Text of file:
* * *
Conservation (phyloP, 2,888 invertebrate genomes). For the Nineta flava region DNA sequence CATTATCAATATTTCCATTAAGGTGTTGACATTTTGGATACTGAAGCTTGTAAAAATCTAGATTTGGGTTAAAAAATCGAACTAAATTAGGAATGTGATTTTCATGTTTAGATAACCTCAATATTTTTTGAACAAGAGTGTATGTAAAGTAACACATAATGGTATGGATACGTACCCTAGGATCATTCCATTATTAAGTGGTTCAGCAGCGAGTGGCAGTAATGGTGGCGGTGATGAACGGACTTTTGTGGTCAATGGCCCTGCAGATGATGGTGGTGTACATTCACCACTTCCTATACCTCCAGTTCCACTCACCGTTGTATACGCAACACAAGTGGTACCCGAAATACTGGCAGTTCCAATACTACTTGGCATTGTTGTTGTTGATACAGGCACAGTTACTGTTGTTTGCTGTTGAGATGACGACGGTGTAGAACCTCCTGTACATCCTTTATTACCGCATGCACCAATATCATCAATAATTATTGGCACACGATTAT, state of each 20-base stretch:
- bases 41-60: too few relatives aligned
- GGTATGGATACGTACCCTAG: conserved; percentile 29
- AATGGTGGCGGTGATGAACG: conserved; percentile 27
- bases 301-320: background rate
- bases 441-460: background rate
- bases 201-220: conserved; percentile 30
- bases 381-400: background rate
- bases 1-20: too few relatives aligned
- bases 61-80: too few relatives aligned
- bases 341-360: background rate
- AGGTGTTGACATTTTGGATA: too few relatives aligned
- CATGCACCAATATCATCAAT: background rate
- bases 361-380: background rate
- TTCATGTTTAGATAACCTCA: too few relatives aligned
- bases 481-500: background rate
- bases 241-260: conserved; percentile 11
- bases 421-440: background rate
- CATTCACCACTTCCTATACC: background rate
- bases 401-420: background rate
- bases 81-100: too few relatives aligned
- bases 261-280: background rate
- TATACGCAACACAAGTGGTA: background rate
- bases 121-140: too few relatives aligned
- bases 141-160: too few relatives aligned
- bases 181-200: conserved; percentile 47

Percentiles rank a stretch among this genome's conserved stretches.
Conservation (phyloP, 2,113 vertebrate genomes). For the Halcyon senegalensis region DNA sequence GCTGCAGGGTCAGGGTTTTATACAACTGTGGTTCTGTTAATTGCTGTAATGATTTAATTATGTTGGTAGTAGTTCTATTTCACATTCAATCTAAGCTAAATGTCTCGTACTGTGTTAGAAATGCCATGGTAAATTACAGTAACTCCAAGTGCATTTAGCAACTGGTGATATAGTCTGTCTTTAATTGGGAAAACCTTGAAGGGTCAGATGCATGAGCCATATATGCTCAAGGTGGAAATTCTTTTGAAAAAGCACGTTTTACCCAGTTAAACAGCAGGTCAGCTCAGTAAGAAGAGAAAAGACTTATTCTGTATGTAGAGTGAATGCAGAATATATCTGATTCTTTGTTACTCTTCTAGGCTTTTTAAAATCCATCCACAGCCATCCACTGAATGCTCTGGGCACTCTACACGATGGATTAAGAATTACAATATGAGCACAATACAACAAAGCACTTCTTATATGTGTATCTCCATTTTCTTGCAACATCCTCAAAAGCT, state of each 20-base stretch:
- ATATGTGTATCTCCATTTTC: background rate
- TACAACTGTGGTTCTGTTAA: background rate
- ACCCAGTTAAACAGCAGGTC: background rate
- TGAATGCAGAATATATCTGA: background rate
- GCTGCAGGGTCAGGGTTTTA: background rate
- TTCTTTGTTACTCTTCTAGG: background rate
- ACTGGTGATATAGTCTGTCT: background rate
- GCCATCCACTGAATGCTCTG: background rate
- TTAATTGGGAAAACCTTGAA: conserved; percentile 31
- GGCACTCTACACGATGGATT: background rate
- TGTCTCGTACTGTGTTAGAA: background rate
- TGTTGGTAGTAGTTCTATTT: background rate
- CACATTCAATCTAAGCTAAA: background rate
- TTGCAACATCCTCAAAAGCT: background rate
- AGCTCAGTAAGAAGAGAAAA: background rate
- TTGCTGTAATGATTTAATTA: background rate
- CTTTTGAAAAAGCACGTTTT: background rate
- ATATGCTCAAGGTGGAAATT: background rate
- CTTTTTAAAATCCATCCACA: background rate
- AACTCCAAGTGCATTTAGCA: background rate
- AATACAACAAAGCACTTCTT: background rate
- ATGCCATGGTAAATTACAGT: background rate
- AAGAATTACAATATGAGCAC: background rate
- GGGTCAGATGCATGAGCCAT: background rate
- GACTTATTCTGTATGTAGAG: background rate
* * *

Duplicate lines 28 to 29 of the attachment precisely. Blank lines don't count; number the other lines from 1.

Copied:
Conservation (phyloP, 2,113 vertebrate genomes). For the Halcyon senegalensis region DNA sequence GCTGCAGGGTCAGGGTTTTATACAACTGTGGTTCTGTTAATTGCTGTAATGATTTAATTATGTTGGTAGTAGTTCTATTTCACATTCAATCTAAGCTAAATGTCTCGTACTGTGTTAGAAATGCCATGGTAAATTACAGTAACTCCAAGTGCATTTAGCAACTGGTGATATAGTCTGTCTTTAATTGGGAAAACCTTGAAGGGTCAGATGCATGAGCCATATATGCTCAAGGTGGAAATTCTTTTGAAAAAGCACGTTTTACCCAGTTAAACAGCAGGTCAGCTCAGTAAGAAGAGAAAAGACTTATTCTGTATGTAGAGTGAATGCAGAATATATCTGATTCTTTGTTACTCTTCTAGGCTTTTTAAAATCCATCCACAGCCATCCACTGAATGCTCTGGGCACTCTACACGATGGATTAAGAATTACAATATGAGCACAATACAACAAAGCACTTCTTATATGTGTATCTCCATTTTCTTGCAACATCCTCAAAAGCT, state of each 20-base stretch:
- ATATGTGTATCTCCATTTTC: background rate